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Bradley Lake Project expansions likely to benefit ratepayers along the entire Railbelt

The Bradley Lake Dam halts water at Alaska's largest hydroelectric plant, near Kachemak Bay.
The Bradley Lake Dam halts water at Alaska's largest hydroelectric plant, near Kachemak Bay.(KTUU)
Published: Aug. 26, 2020 at 8:02 PM AKDT
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ANCHORAGE, Alaska (KTUU) - On Tuesday, flips were switched and for the first time, water from the Upper West Fork of Battle Creek was diverted into Bradley Lake. The new water will increase capacity at the Bradley Lake Dam by roughly 10%. Project backers say the result will be a comparable increase in energy production at the hydro-plant nearby. More specifically, this could mean enough new power to add around 5,000 homes to the Railbelt region’s main electrical grid.

Matanuska Electric Association CEO Tony Izzo serves on the Board of Directors for the Bradley Lake Project. He estimates the average cost of one-kilowatt hour is around 20 cents across the Railbelt, but Izzo says energy production at Bradley Lake only costs around 5 cents.

“It’s influencing rates to go down, or at least keeping them steady in the fast of rising costs, and it means less natural gas gets burned. We’re preserving that for the future as well,” Izzo said.

Having an ample supply of energy, from renewable resources, can give utilities leverage when managing more costly power sources like natural gas. The streams created by Battle Glacier’s runoff are also ideal due to the fact that the area is not known as a particularly active spawning ground for salmon. A strategic bypass was put in at the new diversion to ensure that streams below still receive the minimal amount of water flow required to maintain any salmon habitat.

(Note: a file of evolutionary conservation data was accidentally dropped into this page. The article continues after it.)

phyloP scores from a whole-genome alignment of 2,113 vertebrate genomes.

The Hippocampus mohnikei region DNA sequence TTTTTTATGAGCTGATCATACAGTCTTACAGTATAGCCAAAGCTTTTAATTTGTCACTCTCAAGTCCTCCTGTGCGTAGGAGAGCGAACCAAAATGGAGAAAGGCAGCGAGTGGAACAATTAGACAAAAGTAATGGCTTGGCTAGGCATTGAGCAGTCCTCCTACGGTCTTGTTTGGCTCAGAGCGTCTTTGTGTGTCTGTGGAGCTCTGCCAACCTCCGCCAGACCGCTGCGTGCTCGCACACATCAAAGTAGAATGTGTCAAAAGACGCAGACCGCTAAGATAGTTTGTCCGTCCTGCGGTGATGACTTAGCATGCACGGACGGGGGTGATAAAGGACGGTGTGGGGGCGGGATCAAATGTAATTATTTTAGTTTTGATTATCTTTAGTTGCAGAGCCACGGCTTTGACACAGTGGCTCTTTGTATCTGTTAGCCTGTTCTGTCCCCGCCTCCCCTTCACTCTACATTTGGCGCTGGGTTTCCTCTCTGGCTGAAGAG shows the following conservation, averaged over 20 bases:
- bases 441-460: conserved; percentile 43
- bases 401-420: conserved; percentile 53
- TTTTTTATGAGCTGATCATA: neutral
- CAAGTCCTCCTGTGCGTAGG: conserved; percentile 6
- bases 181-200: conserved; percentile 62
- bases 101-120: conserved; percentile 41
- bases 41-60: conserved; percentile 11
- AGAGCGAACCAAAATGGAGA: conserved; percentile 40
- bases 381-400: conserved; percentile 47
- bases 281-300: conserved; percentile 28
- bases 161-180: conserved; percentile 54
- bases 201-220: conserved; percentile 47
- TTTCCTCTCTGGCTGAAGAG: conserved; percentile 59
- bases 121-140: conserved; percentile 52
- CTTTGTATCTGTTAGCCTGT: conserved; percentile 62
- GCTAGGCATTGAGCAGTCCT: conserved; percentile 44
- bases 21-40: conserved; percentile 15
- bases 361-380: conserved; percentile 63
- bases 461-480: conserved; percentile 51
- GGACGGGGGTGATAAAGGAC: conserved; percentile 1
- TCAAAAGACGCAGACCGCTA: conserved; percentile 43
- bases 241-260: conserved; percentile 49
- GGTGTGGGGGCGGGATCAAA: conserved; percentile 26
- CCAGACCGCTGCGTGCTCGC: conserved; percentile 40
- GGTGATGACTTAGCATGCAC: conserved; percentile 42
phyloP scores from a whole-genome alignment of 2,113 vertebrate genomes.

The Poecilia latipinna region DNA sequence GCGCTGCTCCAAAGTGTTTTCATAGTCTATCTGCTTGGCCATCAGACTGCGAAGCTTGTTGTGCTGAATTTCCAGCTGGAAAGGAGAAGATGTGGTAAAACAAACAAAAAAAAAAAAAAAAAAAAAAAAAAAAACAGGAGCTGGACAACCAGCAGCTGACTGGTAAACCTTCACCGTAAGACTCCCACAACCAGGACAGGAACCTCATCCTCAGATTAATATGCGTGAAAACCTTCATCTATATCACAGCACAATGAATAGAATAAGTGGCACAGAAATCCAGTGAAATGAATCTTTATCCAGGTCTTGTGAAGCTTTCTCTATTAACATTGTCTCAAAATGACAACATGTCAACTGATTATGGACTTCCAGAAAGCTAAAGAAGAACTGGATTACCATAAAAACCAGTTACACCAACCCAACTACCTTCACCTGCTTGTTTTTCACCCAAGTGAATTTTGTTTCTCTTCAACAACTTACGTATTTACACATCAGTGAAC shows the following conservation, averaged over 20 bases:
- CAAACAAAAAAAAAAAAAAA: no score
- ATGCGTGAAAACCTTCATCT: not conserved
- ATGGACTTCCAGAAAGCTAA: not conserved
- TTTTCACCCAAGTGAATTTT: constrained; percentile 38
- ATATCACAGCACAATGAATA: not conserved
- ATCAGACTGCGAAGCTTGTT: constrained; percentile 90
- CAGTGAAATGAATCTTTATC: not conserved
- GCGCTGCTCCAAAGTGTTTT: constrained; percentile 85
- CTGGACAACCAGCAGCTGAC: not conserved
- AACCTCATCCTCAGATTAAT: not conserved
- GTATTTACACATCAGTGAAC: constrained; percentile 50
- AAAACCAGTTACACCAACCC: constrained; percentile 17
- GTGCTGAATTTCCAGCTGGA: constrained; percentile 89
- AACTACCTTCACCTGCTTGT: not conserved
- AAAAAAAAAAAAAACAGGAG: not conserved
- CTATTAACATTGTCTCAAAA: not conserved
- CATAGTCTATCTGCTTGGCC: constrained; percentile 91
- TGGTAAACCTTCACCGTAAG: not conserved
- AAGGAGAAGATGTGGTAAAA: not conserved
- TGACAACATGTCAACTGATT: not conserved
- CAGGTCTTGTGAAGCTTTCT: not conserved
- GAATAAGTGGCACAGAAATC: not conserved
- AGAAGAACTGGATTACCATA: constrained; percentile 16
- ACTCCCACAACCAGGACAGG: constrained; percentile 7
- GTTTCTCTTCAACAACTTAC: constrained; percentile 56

Kirk Warren served in an engineering capacity for the new diversion project and is a member of the Alaska Energy Authority’s executive staff. He says that adding this new stretch of pipeline, less than two miles long, should create benefits for utility customers almost 600 miles away.

“It’s the largest hydroelectric project in the state of Alaska, that provides low-cost energy to ratepayers from Homer all the way to Fairbanks and Golden Valley electric association,” he said.

Theoretically, the hydro-plant at Bradley Lake has the capacity to generate up to 120 megawatts of electricity: roughly the amount of energy needed to power a city the size of Fairbanks. At this time, however, the lines in place between Bradley Lake and the main grid need to be upgraded to handle transmissions of that size. AEA Executive Director Curtis Thayer says making those improvements is the next step on the to-do list.

“This is the first step that I think you’ll see us doing, in continuing to improve Bradley and the whole Railbelt’s system for energy,” he said. “There’s also a line that burned during the Swan Lake Fire last year. We call it the ‘SQ’ line. AEA is in the process of purchasing that and working with the utilities to upgrade that line. That line delivers Bradley Lake power.”

Thayer says AEA’s board has already approved the move to purchase the SQ-line, and he hopes that engineers can be on the ground by this time next year.

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